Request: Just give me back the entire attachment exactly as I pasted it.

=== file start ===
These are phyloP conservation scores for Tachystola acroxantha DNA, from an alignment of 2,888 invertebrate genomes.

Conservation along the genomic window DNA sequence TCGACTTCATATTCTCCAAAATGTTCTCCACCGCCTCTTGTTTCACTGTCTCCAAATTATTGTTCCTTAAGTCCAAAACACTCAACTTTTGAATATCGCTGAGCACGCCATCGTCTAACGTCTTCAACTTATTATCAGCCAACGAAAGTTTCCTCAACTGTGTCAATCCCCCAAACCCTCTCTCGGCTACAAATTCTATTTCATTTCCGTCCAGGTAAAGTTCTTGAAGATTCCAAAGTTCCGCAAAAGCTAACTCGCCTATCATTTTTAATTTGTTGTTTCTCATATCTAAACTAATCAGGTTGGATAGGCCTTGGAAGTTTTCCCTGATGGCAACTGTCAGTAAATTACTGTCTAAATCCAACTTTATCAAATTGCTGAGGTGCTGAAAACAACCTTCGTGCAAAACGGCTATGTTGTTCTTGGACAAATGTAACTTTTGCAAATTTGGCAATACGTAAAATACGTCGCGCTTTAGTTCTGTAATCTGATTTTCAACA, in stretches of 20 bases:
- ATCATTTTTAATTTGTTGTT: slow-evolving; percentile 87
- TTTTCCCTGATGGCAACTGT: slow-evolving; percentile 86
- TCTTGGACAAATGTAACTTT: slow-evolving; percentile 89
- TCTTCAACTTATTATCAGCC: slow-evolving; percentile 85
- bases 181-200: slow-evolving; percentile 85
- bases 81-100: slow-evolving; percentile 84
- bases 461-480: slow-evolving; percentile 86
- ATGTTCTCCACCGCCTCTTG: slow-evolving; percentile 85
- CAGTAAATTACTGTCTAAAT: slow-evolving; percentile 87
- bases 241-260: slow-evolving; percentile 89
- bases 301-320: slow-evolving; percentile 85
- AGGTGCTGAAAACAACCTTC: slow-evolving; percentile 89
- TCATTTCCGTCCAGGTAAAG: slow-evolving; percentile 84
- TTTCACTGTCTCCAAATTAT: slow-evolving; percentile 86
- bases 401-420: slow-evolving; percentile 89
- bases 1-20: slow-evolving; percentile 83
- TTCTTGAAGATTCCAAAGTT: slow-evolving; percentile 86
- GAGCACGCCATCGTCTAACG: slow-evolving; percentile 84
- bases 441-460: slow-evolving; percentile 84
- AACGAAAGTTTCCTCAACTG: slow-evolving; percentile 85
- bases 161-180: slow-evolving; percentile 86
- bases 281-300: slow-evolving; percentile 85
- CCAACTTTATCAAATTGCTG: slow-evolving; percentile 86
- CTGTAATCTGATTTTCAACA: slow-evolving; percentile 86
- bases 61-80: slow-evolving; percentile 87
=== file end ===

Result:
These are phyloP conservation scores for Tachystola acroxantha DNA, from an alignment of 2,888 invertebrate genomes.

Conservation along the genomic window DNA sequence TCGACTTCATATTCTCCAAAATGTTCTCCACCGCCTCTTGTTTCACTGTCTCCAAATTATTGTTCCTTAAGTCCAAAACACTCAACTTTTGAATATCGCTGAGCACGCCATCGTCTAACGTCTTCAACTTATTATCAGCCAACGAAAGTTTCCTCAACTGTGTCAATCCCCCAAACCCTCTCTCGGCTACAAATTCTATTTCATTTCCGTCCAGGTAAAGTTCTTGAAGATTCCAAAGTTCCGCAAAAGCTAACTCGCCTATCATTTTTAATTTGTTGTTTCTCATATCTAAACTAATCAGGTTGGATAGGCCTTGGAAGTTTTCCCTGATGGCAACTGTCAGTAAATTACTGTCTAAATCCAACTTTATCAAATTGCTGAGGTGCTGAAAACAACCTTCGTGCAAAACGGCTATGTTGTTCTTGGACAAATGTAACTTTTGCAAATTTGGCAATACGTAAAATACGTCGCGCTTTAGTTCTGTAATCTGATTTTCAACA, in stretches of 20 bases:
- ATCATTTTTAATTTGTTGTT: slow-evolving; percentile 87
- TTTTCCCTGATGGCAACTGT: slow-evolving; percentile 86
- TCTTGGACAAATGTAACTTT: slow-evolving; percentile 89
- TCTTCAACTTATTATCAGCC: slow-evolving; percentile 85
- bases 181-200: slow-evolving; percentile 85
- bases 81-100: slow-evolving; percentile 84
- bases 461-480: slow-evolving; percentile 86
- ATGTTCTCCACCGCCTCTTG: slow-evolving; percentile 85
- CAGTAAATTACTGTCTAAAT: slow-evolving; percentile 87
- bases 241-260: slow-evolving; percentile 89
- bases 301-320: slow-evolving; percentile 85
- AGGTGCTGAAAACAACCTTC: slow-evolving; percentile 89
- TCATTTCCGTCCAGGTAAAG: slow-evolving; percentile 84
- TTTCACTGTCTCCAAATTAT: slow-evolving; percentile 86
- bases 401-420: slow-evolving; percentile 89
- bases 1-20: slow-evolving; percentile 83
- TTCTTGAAGATTCCAAAGTT: slow-evolving; percentile 86
- GAGCACGCCATCGTCTAACG: slow-evolving; percentile 84
- bases 441-460: slow-evolving; percentile 84
- AACGAAAGTTTCCTCAACTG: slow-evolving; percentile 85
- bases 161-180: slow-evolving; percentile 86
- bases 281-300: slow-evolving; percentile 85
- CCAACTTTATCAAATTGCTG: slow-evolving; percentile 86
- CTGTAATCTGATTTTCAACA: slow-evolving; percentile 86
- bases 61-80: slow-evolving; percentile 87